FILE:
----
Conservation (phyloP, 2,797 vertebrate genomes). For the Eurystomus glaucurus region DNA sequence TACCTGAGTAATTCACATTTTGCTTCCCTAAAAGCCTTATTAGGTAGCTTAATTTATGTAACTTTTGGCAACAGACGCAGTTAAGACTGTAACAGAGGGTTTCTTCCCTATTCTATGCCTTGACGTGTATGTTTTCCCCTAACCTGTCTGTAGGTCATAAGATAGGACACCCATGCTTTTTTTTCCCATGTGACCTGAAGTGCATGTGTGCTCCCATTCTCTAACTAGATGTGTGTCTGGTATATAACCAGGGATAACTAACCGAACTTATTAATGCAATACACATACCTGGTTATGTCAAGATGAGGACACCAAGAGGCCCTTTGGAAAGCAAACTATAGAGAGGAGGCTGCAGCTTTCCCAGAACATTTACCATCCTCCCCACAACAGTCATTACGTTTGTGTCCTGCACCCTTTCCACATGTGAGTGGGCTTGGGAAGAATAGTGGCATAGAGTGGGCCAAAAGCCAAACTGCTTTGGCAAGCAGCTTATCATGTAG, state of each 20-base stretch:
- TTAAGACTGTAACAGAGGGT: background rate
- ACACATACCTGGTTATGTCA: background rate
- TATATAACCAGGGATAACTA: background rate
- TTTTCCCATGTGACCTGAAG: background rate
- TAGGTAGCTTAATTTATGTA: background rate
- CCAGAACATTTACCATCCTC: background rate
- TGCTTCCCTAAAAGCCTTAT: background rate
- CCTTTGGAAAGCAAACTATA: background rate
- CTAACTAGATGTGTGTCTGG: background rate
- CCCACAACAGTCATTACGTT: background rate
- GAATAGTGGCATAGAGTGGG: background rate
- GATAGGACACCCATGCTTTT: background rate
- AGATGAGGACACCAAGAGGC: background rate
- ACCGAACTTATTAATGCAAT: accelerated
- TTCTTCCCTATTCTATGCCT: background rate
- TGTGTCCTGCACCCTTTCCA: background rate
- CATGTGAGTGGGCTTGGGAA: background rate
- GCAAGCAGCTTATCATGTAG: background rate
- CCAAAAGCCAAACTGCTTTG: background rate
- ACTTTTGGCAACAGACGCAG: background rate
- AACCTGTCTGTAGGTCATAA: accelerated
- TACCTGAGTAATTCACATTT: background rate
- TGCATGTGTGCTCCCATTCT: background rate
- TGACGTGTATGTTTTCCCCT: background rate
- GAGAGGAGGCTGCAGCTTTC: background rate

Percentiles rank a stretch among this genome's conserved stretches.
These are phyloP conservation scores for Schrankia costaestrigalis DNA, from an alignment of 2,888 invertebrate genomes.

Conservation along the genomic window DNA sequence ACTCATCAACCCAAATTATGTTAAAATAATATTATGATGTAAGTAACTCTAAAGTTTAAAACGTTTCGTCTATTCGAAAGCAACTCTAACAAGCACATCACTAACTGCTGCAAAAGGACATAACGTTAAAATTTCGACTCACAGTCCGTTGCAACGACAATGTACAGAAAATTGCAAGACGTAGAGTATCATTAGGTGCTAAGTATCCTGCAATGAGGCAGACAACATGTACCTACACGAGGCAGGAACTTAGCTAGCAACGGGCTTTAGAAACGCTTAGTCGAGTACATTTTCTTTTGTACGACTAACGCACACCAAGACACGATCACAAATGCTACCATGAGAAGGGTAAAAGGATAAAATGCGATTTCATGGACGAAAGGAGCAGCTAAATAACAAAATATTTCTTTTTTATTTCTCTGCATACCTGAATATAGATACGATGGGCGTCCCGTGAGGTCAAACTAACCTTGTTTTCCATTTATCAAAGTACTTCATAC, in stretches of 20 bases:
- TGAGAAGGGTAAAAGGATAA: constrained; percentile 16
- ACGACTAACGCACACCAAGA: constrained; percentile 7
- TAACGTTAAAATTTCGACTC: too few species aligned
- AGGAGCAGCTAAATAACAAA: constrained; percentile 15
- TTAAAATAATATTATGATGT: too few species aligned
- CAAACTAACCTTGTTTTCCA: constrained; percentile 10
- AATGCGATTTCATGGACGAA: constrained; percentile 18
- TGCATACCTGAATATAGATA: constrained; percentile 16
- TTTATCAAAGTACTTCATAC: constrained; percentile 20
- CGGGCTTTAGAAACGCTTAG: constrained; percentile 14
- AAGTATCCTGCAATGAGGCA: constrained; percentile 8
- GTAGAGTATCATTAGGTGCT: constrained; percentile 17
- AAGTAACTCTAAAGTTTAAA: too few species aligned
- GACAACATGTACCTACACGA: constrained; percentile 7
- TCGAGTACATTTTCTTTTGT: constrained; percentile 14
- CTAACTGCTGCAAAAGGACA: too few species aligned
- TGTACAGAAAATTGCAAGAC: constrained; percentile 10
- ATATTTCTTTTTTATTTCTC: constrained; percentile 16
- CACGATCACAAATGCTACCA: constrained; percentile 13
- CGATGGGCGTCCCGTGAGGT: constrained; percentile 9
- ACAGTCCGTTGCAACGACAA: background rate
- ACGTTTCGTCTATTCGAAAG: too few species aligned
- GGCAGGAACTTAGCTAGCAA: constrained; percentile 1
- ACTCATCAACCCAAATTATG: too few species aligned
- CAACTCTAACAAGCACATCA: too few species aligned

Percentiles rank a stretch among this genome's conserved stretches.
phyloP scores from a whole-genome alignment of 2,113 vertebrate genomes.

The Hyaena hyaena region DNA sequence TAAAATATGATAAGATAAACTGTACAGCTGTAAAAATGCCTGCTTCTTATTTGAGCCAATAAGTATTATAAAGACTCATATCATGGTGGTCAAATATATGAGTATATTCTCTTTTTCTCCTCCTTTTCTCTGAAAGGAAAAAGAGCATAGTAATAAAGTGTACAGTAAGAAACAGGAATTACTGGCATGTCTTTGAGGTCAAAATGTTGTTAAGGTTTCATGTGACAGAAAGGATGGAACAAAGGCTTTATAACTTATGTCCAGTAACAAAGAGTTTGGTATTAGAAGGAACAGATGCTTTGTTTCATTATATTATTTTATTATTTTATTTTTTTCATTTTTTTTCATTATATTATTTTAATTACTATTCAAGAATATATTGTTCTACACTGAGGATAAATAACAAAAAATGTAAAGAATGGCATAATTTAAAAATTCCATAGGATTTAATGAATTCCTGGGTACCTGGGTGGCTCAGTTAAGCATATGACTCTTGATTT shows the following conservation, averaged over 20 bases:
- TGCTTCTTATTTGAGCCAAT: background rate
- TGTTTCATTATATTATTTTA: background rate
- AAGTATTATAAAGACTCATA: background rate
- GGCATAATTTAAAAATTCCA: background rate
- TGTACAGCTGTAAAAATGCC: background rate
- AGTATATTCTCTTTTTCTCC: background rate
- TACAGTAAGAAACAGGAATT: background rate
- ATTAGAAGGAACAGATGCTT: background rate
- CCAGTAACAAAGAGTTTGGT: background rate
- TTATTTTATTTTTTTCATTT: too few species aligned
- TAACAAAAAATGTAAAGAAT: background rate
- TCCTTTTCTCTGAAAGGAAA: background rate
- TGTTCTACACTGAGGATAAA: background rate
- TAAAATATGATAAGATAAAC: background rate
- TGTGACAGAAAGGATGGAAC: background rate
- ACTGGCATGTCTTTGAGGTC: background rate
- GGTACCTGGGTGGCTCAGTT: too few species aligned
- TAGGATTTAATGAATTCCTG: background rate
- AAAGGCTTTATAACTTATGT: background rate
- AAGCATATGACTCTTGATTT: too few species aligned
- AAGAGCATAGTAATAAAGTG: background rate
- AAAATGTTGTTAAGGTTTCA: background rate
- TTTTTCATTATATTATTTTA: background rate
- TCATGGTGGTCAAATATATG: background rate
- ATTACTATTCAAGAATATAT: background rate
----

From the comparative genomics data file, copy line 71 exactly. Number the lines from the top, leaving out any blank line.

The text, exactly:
- TAAAATATGATAAGATAAAC: background rate